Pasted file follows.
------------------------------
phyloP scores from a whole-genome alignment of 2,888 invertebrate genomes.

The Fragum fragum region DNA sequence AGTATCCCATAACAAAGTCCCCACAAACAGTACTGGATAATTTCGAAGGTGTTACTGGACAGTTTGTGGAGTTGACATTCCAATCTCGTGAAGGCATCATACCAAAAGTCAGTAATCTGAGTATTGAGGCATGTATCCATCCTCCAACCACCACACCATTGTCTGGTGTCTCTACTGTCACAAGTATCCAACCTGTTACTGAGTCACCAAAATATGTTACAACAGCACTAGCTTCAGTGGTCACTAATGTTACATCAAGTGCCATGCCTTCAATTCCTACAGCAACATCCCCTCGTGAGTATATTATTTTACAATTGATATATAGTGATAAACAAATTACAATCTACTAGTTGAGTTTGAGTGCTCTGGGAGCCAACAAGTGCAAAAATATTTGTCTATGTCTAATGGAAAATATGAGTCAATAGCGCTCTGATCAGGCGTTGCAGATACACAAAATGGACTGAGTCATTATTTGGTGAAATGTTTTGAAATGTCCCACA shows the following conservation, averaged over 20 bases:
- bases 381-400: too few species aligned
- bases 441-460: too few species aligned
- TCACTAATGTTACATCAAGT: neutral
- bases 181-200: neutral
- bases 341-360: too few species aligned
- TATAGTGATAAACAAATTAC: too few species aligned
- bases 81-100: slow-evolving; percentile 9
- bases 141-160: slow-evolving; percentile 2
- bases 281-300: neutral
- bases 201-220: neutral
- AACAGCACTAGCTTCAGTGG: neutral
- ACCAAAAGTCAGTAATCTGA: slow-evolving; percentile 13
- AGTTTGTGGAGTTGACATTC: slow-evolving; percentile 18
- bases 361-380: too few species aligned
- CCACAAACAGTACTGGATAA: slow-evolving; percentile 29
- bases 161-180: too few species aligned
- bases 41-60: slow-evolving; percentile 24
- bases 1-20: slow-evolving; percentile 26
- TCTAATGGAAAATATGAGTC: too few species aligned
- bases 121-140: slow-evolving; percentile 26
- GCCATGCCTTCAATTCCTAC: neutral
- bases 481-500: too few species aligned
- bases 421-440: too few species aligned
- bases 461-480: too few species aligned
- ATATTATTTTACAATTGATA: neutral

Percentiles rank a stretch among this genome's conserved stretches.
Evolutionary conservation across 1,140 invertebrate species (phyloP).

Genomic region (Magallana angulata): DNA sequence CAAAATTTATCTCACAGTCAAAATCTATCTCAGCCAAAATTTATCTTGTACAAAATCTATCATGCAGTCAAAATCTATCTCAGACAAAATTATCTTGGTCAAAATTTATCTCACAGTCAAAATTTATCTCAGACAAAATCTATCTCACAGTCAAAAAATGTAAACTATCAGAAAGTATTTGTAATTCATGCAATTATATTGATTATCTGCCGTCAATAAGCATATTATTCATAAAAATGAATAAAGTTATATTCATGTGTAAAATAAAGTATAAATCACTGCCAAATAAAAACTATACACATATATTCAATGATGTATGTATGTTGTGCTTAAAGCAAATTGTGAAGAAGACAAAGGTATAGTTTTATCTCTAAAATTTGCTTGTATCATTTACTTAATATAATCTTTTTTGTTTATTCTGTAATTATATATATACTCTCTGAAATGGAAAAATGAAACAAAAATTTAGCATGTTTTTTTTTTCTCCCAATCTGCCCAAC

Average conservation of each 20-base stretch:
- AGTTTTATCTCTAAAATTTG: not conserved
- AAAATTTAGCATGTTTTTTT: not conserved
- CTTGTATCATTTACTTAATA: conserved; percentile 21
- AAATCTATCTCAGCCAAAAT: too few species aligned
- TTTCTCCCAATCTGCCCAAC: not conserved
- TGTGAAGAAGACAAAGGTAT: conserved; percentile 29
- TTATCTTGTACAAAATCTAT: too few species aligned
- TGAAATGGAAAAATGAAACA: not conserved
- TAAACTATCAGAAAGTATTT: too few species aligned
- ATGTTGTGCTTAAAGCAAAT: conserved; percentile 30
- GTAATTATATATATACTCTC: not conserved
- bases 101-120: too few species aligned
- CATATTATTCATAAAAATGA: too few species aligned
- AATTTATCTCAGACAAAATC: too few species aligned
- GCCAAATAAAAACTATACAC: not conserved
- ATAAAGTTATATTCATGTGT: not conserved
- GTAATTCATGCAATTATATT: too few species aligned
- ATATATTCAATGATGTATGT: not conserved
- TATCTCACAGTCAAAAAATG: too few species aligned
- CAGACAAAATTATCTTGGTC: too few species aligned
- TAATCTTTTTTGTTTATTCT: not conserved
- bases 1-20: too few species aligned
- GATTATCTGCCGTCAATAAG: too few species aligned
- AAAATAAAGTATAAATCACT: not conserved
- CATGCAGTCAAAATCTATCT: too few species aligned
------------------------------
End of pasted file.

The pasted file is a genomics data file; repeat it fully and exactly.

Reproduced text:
phyloP scores from a whole-genome alignment of 2,888 invertebrate genomes.

The Fragum fragum region DNA sequence AGTATCCCATAACAAAGTCCCCACAAACAGTACTGGATAATTTCGAAGGTGTTACTGGACAGTTTGTGGAGTTGACATTCCAATCTCGTGAAGGCATCATACCAAAAGTCAGTAATCTGAGTATTGAGGCATGTATCCATCCTCCAACCACCACACCATTGTCTGGTGTCTCTACTGTCACAAGTATCCAACCTGTTACTGAGTCACCAAAATATGTTACAACAGCACTAGCTTCAGTGGTCACTAATGTTACATCAAGTGCCATGCCTTCAATTCCTACAGCAACATCCCCTCGTGAGTATATTATTTTACAATTGATATATAGTGATAAACAAATTACAATCTACTAGTTGAGTTTGAGTGCTCTGGGAGCCAACAAGTGCAAAAATATTTGTCTATGTCTAATGGAAAATATGAGTCAATAGCGCTCTGATCAGGCGTTGCAGATACACAAAATGGACTGAGTCATTATTTGGTGAAATGTTTTGAAATGTCCCACA shows the following conservation, averaged over 20 bases:
- bases 381-400: too few species aligned
- bases 441-460: too few species aligned
- TCACTAATGTTACATCAAGT: neutral
- bases 181-200: neutral
- bases 341-360: too few species aligned
- TATAGTGATAAACAAATTAC: too few species aligned
- bases 81-100: slow-evolving; percentile 9
- bases 141-160: slow-evolving; percentile 2
- bases 281-300: neutral
- bases 201-220: neutral
- AACAGCACTAGCTTCAGTGG: neutral
- ACCAAAAGTCAGTAATCTGA: slow-evolving; percentile 13
- AGTTTGTGGAGTTGACATTC: slow-evolving; percentile 18
- bases 361-380: too few species aligned
- CCACAAACAGTACTGGATAA: slow-evolving; percentile 29
- bases 161-180: too few species aligned
- bases 41-60: slow-evolving; percentile 24
- bases 1-20: slow-evolving; percentile 26
- TCTAATGGAAAATATGAGTC: too few species aligned
- bases 121-140: slow-evolving; percentile 26
- GCCATGCCTTCAATTCCTAC: neutral
- bases 481-500: too few species aligned
- bases 421-440: too few species aligned
- bases 461-480: too few species aligned
- ATATTATTTTACAATTGATA: neutral

Percentiles rank a stretch among this genome's conserved stretches.
Evolutionary conservation across 1,140 invertebrate species (phyloP).

Genomic region (Magallana angulata): DNA sequence CAAAATTTATCTCACAGTCAAAATCTATCTCAGCCAAAATTTATCTTGTACAAAATCTATCATGCAGTCAAAATCTATCTCAGACAAAATTATCTTGGTCAAAATTTATCTCACAGTCAAAATTTATCTCAGACAAAATCTATCTCACAGTCAAAAAATGTAAACTATCAGAAAGTATTTGTAATTCATGCAATTATATTGATTATCTGCCGTCAATAAGCATATTATTCATAAAAATGAATAAAGTTATATTCATGTGTAAAATAAAGTATAAATCACTGCCAAATAAAAACTATACACATATATTCAATGATGTATGTATGTTGTGCTTAAAGCAAATTGTGAAGAAGACAAAGGTATAGTTTTATCTCTAAAATTTGCTTGTATCATTTACTTAATATAATCTTTTTTGTTTATTCTGTAATTATATATATACTCTCTGAAATGGAAAAATGAAACAAAAATTTAGCATGTTTTTTTTTTCTCCCAATCTGCCCAAC

Average conservation of each 20-base stretch:
- AGTTTTATCTCTAAAATTTG: not conserved
- AAAATTTAGCATGTTTTTTT: not conserved
- CTTGTATCATTTACTTAATA: conserved; percentile 21
- AAATCTATCTCAGCCAAAAT: too few species aligned
- TTTCTCCCAATCTGCCCAAC: not conserved
- TGTGAAGAAGACAAAGGTAT: conserved; percentile 29
- TTATCTTGTACAAAATCTAT: too few species aligned
- TGAAATGGAAAAATGAAACA: not conserved
- TAAACTATCAGAAAGTATTT: too few species aligned
- ATGTTGTGCTTAAAGCAAAT: conserved; percentile 30
- GTAATTATATATATACTCTC: not conserved
- bases 101-120: too few species aligned
- CATATTATTCATAAAAATGA: too few species aligned
- AATTTATCTCAGACAAAATC: too few species aligned
- GCCAAATAAAAACTATACAC: not conserved
- ATAAAGTTATATTCATGTGT: not conserved
- GTAATTCATGCAATTATATT: too few species aligned
- ATATATTCAATGATGTATGT: not conserved
- TATCTCACAGTCAAAAAATG: too few species aligned
- CAGACAAAATTATCTTGGTC: too few species aligned
- TAATCTTTTTTGTTTATTCT: not conserved
- bases 1-20: too few species aligned
- GATTATCTGCCGTCAATAAG: too few species aligned
- AAAATAAAGTATAAATCACT: not conserved
- CATGCAGTCAAAATCTATCT: too few species aligned